The International Women’s Day is observed on March 8th to acknowledge the tremendous work done by the feminist movements worldwide. This year’s (2023) theme, “DigitALL: Innovation and technology for gender equality”, highlights the role of innovative technology in promoting gender equality and meeting the health and developmental needs of women and girls.
Innovation and technology have the potential to empower women and girls and help realise their sexual and reproductive health related rights. Women and girls are increasingly using mobile phones, and the internet and digital platforms, to share and access information on sexual and reproductive health, including menstrual health, and family planning. They are also increasingly using social media platforms to express themselves.
Today, all Nepalese must remember women’s rights leader Yogmaya Neupane who successfully campaigned to abolish the Sati (self immolation forced on Hindu widows to end their lives by placing themselves on their husbands’ funeral pyres) practice in Nepal by revolting against the country’s practice of feudal patriarchy. The practice was brought to an end in 1920 by Prime Minister Chandra Shumsher Jung Bahadur Rana. It became a milestone in Nepal’s women’s rights movement. In the years to come and until now, the women’s movement of Nepal has been a collective effort of social and political campaigns aimed at achieving a better and equitable society.
While the women in Nepal have the constitutional right to vote, own property, and make decisions about their reproductive health, the rising cases of recurring domestic violence to sexual violence including the alarming growth of rape cases and the widely accepted fact that almost half of the country’s women have experienced either physical or mental violence and have become victims of sexual assaults in their lives in Nepal are alarming issues that need to be addressed by the Government of Nepal.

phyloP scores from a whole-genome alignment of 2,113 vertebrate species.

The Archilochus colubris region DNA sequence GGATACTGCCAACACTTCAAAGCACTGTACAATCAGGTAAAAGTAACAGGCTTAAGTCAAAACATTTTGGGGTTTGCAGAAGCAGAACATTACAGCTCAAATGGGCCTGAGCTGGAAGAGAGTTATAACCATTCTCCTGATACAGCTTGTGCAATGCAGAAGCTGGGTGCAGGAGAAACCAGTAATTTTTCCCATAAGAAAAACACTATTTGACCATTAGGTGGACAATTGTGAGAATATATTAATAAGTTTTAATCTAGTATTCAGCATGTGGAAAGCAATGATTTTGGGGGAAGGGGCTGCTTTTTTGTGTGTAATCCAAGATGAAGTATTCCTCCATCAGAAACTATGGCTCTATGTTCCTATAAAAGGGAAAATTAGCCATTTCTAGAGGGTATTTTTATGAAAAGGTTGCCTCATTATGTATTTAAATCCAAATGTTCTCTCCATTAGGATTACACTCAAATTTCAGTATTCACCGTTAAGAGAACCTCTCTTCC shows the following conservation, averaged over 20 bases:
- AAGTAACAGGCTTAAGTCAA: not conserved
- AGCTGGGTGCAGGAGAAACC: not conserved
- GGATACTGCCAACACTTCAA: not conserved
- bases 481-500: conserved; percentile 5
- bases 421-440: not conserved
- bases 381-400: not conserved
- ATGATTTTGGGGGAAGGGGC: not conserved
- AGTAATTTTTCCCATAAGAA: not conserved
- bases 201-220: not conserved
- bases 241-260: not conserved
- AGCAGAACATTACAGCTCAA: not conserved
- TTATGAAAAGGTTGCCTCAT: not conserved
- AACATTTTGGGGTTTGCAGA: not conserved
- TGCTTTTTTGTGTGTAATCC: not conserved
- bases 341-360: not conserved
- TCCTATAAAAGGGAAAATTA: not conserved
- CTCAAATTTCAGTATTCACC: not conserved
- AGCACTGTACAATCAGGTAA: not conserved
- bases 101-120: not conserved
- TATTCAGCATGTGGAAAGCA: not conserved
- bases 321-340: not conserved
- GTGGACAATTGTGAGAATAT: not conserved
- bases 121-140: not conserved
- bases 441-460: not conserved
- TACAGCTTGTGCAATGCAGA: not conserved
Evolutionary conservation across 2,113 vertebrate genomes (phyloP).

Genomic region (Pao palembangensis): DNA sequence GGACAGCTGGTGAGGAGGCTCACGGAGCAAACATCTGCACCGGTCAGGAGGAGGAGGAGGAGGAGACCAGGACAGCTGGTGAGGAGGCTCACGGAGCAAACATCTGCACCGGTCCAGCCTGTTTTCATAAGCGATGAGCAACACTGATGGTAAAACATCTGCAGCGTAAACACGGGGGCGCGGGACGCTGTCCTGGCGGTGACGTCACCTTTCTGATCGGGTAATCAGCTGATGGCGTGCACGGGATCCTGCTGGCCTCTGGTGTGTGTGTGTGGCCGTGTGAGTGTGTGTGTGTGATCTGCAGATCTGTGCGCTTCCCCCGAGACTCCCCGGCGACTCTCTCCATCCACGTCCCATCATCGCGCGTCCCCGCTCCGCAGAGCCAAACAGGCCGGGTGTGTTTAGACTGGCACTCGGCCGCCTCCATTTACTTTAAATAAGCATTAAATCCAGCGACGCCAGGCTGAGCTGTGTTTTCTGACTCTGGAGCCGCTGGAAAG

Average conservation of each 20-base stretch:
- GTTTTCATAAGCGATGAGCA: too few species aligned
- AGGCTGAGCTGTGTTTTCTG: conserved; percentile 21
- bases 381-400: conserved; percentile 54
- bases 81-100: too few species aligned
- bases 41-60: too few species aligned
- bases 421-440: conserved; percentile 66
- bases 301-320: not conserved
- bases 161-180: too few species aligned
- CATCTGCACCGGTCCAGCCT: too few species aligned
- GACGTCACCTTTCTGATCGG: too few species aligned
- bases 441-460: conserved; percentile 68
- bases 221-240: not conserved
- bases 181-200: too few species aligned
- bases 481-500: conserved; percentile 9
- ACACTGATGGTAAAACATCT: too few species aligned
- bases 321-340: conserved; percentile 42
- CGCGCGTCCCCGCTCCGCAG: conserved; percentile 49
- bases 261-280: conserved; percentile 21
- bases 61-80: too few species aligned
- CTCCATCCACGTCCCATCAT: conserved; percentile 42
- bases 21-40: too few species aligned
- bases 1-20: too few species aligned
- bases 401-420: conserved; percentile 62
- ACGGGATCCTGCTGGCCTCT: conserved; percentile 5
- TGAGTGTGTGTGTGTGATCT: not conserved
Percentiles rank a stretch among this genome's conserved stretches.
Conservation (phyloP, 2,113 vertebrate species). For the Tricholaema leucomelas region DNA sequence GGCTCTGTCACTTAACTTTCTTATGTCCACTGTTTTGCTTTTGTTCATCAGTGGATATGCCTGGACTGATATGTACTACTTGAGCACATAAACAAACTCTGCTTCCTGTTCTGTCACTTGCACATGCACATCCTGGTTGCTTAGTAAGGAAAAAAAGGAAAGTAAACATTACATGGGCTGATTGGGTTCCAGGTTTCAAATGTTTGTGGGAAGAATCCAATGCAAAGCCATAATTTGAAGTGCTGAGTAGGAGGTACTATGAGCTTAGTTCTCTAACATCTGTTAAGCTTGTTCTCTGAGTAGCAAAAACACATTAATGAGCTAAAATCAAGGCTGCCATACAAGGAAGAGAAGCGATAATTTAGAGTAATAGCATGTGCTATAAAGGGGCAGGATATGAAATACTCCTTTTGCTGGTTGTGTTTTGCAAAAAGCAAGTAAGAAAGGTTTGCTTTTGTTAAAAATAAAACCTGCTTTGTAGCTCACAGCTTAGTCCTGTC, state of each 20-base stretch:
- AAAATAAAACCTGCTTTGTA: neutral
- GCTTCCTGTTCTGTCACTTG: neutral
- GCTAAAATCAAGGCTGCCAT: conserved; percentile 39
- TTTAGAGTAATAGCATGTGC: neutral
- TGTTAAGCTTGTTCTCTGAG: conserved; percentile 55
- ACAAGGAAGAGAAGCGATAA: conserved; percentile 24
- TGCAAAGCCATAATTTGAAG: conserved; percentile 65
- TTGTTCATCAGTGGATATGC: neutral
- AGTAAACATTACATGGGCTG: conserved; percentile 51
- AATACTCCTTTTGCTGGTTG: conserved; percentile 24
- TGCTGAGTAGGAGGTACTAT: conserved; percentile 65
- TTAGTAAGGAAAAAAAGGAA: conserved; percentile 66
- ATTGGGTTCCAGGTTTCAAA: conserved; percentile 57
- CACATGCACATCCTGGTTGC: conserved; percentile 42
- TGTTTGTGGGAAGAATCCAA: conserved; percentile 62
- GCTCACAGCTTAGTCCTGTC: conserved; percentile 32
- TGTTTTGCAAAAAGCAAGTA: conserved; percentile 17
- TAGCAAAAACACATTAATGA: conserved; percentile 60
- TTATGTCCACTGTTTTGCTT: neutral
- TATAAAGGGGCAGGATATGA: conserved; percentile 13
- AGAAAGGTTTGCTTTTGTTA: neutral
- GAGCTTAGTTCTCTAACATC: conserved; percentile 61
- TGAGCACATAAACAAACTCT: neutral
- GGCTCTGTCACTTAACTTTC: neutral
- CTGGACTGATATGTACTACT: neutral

Many women and girls are still subjected to domestic and sexual violence. Many factors come into play, but the lack of literacy, poverty and the lack of awareness about their rights are pertinent aspects that need to be addressed by the Government of Nepal. It must discuss and address these root causes at the policy making level, and ensure that women and girls representing all communities from across the country have equal and easy access to digital resources and equipment and the necessary literacy, skills and resources, ultimately promoting gender equality and meeting the developmental needs of women and girls.
According to a column written by the former Chief Justice of the Supreme Court of Nepal Sushila Karki, times are changing, and the rules governing gender equality are evolving. However, she poses some unanswered questions: Do women in Nepal today have access to freedom as guaranteed by the Constitution and the laws? To what extent is freedom restricted in relation to women’s rights? What context proves that gender equality is practiced among Nepalese women in the society? The Asian Human Rights Commission would like to reiterate these questions.
World renowned feminist, activist and journalist Gloria Steinem rightly states, “The story of the women’s struggle for equality belongs to no single feminist nor to any one organisation but to the collective efforts of all who care about human rights.” So let us celebrate the International Women’s Day by bridging the digital gender divide and by embracing equity.